Kamoga, Kawooya, Bukenya and Kalungi were sentenced to life imprisonment. Disappointed with conviction and sentence, they petitioned the Appellate Court to quash the conviction.
Tabliq leader Sheikh Muhammad Yunus Kamoga on Wednesday (September 2) regained freedom after the Court of Appeal overturned his 2017 terror conviction.
The Appellate Court in a unanimous decision, pronounced: "Acts of terrorism must have the character of indiscriminateness in effect and the manner of their execution.
"In the instant case, there was no such indiscriminateness because a constituent ingredient of the offence was not proved. Their conviction is hereby quashed," court pronounced.
While observing the COVID-19 standard operating procedures, friends and family of the appellants, gathered at the Nakasero-based court as early as 9:00am.
The appellants followed proceedings from Luzira Prison via Zoom. The registrar read the verdict.
On August 21, 2017, Kamoga was convicted of terrorism together with senior clerics, but the panel of justices at the International Crimes Division of the High Court: Ezekiel Muhanguzi, Percy Night Tuhaise and Jane Kiggundu, exonerated them on murder and attempted murder charges.
They allegedly threatened violence against Sheikhs Hassan Kirya (deceased), Mustafa Bahiga (deceased), Swidiq Ndawula, Najib Ssonko and Dr Haruna Jjemba among others.
Kamoga's co-accused were Sheikhs Siraje Kawooya, Murta Mudde Bukenya, Fahad Kalungi, Abdu Salaam Ssekayanja alias Kasim Mulumba and Yusuf Kakande.
Kamoga, Kawooya, Bukenya and Kalungi were sentenced to life imprisonment. Ssekayanja and Kakande were jailed 30 years each. Disappointed with conviction and sentence, they petitioned the Appellate Court to quash the conviction.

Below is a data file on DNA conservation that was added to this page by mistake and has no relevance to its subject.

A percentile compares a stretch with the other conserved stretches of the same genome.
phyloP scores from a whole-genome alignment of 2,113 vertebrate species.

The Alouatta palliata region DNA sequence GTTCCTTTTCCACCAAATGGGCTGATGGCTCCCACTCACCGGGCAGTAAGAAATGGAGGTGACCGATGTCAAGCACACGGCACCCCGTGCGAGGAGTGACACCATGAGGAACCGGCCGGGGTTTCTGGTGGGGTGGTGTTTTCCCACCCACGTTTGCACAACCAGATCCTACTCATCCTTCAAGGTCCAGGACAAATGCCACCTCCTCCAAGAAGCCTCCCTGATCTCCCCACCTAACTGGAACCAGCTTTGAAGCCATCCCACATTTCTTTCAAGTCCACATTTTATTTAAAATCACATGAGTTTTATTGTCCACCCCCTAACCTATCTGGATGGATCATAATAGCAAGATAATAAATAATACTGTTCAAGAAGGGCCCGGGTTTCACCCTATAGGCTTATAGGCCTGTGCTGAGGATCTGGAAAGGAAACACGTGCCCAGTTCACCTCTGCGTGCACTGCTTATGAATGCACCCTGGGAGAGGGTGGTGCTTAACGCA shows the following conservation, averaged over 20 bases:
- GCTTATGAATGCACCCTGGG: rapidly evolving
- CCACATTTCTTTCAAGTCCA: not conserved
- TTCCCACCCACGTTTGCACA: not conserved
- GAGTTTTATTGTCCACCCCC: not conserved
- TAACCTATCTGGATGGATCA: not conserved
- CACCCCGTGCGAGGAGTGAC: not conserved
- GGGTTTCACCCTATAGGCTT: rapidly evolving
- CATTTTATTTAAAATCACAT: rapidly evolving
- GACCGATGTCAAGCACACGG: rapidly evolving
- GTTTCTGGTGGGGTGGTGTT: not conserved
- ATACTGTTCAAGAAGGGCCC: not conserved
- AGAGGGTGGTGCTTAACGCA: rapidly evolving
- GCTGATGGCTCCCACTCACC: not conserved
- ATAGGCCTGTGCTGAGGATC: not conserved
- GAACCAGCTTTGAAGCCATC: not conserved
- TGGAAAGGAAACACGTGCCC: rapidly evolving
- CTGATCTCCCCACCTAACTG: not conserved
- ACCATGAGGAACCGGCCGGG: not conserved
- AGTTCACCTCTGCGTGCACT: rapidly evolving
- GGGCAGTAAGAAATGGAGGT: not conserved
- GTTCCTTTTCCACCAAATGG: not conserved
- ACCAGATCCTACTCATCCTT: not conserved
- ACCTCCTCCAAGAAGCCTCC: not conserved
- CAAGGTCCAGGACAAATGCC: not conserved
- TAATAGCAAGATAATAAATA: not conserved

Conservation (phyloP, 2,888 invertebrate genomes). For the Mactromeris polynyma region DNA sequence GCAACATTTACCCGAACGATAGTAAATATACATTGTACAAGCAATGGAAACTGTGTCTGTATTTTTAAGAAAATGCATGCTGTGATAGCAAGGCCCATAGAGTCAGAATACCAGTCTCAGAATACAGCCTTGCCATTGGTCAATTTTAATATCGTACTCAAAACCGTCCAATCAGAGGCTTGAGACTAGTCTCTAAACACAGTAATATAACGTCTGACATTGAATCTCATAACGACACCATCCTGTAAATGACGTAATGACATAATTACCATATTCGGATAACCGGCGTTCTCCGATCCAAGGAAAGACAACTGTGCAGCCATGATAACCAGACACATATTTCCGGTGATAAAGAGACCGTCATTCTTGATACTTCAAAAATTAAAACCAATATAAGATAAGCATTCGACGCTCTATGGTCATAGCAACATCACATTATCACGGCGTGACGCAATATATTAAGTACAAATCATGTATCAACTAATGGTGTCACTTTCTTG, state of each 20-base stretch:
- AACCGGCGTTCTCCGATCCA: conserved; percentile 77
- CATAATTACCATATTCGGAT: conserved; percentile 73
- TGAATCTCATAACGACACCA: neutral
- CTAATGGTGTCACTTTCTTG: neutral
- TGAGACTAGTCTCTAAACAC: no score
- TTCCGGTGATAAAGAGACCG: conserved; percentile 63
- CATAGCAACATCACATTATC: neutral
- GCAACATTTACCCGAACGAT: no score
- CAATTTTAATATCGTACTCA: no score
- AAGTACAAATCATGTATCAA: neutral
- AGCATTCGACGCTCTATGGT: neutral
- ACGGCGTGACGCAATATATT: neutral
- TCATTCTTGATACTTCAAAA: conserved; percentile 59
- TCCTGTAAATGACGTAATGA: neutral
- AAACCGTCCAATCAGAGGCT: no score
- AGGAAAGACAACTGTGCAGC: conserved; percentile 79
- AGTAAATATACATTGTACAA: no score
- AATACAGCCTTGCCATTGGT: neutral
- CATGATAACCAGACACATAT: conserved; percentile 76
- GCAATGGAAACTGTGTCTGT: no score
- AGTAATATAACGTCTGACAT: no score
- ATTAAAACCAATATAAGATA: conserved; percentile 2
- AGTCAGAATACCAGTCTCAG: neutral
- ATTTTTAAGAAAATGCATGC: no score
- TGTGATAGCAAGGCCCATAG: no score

APPELLATE COURT RESOLUTION
Chief Justice-designate Alfonse Owiny-Dollo, Elizabeth Musoke and Cheborion Barishaki on Wednesday(September 2) set aside their conviction on grounds that prosecution failed to prove, beyond reasonable doubt, a crucial ingredient of terrorism.
In their 43-page judgement, the Justices said the fliers with portraits of the presumed victims of their acts, did not convey any threat or attack against them.
The court, however, said the ingredients of uttering threats for political or religious agenda was proved beyond reasonable doubt against them since the victims were members of "Jamiya Daawa Asalafi ya" Muslim sect.
They also absolved the lower court justices of fault when they relied on evidence given on oath by Haj Hamis Kakomo, to reach their decision.
The judges said the only uncertainty of the appellants' actions was in regard to Prince Kassim Nakibinge Kakungulu, the titular leader of the Muslim community in the country.
The acquittal of Kamoga and his colleagues on all the charges leaves a hard question on who killed Bahiga and Kirya, among other Muslim clerics.
Shortly after the verdict delivery, the ecstatic defence lawyers, led by MacDosman Kabega and Fred Muwema, noted that they would file for damages over malicious prosecution.
The defence team also comprised Friday Roberts Kagoro, Twaha Mayanja, Allen Kagoya, Lamula Nalujja, and Charles Nsubuga.